Evaluate performance with a three-step plan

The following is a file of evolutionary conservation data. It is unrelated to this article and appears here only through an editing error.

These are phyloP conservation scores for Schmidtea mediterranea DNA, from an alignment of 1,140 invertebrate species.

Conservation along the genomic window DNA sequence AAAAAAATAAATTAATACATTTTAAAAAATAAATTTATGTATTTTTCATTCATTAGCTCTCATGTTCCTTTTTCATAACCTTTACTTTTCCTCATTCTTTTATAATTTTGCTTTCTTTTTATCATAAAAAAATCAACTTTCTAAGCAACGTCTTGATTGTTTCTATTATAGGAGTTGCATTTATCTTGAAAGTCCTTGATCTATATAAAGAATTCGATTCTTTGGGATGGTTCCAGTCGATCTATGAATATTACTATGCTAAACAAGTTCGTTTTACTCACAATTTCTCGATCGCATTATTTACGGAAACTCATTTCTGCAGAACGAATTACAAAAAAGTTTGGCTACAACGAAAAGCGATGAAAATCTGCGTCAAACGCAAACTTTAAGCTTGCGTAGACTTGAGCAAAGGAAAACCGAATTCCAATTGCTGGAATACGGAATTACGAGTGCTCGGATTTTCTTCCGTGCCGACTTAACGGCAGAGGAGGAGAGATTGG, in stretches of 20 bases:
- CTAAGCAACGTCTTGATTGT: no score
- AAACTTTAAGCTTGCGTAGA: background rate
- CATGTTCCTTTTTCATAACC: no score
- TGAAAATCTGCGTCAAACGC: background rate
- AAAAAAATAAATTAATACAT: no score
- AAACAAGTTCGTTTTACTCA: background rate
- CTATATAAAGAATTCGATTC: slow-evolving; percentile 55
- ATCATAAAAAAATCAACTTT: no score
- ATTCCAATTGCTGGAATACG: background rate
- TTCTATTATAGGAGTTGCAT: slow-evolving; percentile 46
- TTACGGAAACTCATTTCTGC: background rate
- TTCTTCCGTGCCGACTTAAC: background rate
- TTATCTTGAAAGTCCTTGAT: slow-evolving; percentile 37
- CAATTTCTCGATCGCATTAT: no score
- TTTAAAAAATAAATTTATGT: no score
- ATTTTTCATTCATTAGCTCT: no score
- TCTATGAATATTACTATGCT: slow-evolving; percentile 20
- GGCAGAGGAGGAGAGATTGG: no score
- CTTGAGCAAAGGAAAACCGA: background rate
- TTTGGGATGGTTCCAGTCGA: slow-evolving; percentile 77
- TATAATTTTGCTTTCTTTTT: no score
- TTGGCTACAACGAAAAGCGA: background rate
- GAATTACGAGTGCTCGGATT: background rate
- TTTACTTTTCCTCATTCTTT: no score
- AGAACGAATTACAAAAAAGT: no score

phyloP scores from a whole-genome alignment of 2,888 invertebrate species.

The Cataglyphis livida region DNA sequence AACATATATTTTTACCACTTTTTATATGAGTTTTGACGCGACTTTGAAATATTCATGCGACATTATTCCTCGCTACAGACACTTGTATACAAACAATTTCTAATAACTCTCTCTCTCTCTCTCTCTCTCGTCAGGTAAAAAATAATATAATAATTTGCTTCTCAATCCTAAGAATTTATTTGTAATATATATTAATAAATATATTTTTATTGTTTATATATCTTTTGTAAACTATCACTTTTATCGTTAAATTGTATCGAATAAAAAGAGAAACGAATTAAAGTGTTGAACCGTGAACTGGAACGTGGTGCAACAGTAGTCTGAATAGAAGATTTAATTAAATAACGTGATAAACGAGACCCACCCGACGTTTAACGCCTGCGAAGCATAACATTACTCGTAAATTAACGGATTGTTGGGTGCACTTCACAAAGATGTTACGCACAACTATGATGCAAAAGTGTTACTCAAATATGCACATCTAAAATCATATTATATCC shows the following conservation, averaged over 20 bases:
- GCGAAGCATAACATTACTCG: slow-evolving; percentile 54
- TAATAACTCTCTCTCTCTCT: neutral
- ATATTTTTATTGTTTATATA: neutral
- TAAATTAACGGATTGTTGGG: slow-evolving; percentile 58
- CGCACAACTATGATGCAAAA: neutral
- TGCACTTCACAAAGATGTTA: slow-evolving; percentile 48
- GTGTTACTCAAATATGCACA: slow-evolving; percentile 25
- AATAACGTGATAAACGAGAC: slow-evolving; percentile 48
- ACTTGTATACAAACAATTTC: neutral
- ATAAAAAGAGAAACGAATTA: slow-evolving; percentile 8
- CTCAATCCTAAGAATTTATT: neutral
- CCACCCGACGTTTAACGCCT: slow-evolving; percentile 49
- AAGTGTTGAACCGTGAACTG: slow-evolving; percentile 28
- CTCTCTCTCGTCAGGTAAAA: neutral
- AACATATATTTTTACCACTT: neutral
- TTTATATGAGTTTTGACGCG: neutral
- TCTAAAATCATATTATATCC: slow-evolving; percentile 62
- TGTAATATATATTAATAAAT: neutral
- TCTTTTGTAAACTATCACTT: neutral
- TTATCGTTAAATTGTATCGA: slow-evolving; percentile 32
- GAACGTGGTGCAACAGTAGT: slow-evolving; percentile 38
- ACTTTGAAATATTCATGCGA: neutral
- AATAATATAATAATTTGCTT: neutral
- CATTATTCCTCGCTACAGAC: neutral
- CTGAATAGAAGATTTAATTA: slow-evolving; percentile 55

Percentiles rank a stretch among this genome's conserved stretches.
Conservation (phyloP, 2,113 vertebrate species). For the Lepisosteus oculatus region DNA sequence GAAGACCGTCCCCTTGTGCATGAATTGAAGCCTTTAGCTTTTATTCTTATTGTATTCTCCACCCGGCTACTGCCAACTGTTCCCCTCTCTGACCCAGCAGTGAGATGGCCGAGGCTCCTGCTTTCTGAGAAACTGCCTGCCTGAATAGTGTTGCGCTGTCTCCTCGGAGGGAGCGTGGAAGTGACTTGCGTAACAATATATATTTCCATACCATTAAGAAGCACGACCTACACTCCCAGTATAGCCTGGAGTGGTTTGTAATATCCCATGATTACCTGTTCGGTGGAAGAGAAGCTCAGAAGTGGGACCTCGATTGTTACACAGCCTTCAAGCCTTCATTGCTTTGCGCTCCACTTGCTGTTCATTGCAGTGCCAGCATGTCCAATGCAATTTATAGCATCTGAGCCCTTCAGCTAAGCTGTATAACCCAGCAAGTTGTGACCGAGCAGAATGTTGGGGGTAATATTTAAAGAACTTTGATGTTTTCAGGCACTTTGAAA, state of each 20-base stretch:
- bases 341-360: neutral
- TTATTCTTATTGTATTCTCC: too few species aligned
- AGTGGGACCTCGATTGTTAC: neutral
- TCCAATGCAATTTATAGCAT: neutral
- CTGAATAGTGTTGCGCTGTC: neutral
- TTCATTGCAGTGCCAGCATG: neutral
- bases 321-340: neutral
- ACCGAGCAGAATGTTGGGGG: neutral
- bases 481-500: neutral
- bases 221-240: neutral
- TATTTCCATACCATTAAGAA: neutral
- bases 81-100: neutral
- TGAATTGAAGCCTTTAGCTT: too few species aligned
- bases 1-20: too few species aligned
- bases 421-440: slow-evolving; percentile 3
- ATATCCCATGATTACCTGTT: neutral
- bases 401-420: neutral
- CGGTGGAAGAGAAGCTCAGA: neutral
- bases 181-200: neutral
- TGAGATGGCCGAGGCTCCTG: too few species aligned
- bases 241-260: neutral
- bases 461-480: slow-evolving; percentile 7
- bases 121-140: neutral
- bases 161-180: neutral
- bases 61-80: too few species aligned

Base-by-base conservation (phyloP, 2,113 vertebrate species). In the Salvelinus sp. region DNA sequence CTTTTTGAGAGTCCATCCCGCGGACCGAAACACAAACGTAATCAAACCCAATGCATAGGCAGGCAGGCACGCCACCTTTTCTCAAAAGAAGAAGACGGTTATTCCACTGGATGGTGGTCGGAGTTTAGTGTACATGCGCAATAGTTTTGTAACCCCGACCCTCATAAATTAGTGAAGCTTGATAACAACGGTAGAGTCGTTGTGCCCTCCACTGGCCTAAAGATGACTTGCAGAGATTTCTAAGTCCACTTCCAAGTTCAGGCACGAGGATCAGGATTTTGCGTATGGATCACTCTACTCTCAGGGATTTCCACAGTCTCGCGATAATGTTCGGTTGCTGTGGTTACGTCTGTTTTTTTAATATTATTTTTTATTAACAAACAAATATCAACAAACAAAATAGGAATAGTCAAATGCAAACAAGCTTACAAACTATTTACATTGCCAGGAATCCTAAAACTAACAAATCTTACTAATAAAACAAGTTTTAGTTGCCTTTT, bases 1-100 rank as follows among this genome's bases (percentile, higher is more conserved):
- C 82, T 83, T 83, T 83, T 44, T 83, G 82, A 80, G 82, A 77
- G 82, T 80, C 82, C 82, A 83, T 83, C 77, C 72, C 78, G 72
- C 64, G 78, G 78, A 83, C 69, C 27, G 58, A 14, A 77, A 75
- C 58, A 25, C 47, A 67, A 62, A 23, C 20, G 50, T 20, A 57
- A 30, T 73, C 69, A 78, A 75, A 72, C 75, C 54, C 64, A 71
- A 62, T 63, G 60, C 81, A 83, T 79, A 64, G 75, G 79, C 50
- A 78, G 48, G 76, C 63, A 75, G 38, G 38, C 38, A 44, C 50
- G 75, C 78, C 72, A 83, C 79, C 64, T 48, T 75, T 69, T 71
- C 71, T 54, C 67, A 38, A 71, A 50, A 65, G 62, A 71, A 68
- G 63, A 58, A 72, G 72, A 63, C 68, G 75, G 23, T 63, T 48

first_img Comments are closed. Previous Article Next Article Related posts:No related photos. If you’re working in the international area of your HR shop, you are facedwith daily questions of who’s the best, why, and where are they. A few weeksback, I wrote about the importance of succession planning. Now let’s talk aboutthe performance management component of understanding what and how your keyplayers are delivering. As your company grows its presence outside the UK, one of your keydeliverables will be the effective assessment and management of the performanceof your teams and leaders overseas. Most global companies have fairly robust performance management processes inplace in the country hosting their headquarters. A frequent chance forimprovement rests in their use outside the HQ. To start with, ask yourself whether your performance management process evenreaches across borders. Can you look at the performance ratings of yourmanagers in Bangkok, Brussels or Boston? Do you truly understand what you arelooking at? Do you understand the differences, as well as the similarities? At the very least, your process must examine three things: – It must look at the hard and soft measures of success against specific,locally-relevant objectives. This is particularly important because performanceagainst specific ratios or benchmarks may appear different in a local countrythan at HQ. While some efficiencies can be looked at comparatively across borders, youcannot do so blindly – you must also look at local benchmarks and comparators.Just because efficiency rating No.12 is 15 per cent in the UK, doesn’t meanthat it must be 1 per cent in Malaysia. What are your competitors doing? Whatis the marketplace telling you? And, more importantly, do you know why? – Performance management must look beyond simply what is accomplished.Instead, look at how things are done, by both your expatriate managers and byyour local, national managers. This is essential, as the best way to get thingsdone may vary from country to country, and culture to culture. Although businessresults may be similar, behaviours that are fully embraced in the UK may wellwreak havoc in Japan. It goes without saying, of course, that reviewing managers must have a localcultural context as they review performance results in the foreign location. – Your performance management process should identify gaps in either resultsor behaviours. With this, the planning process must look forward to developmentand mitigation. As before, it’s important that you, as the HR lead, are closeenough to your business units that you can ensure development plans are locallyrelevant. In some companies, headquarters systems may automatically produce aset of developmental activities or skill acquisitions. Review them carefully,and then decide whether they are culturally appropriate for the location inquestion. By Lance J Richards, GPHR, Senior director of international HR for KellyServices and advisor to SHRM Evaluate performance with a three-step planOn 25 May 2004 in Personnel Todaylast_img read more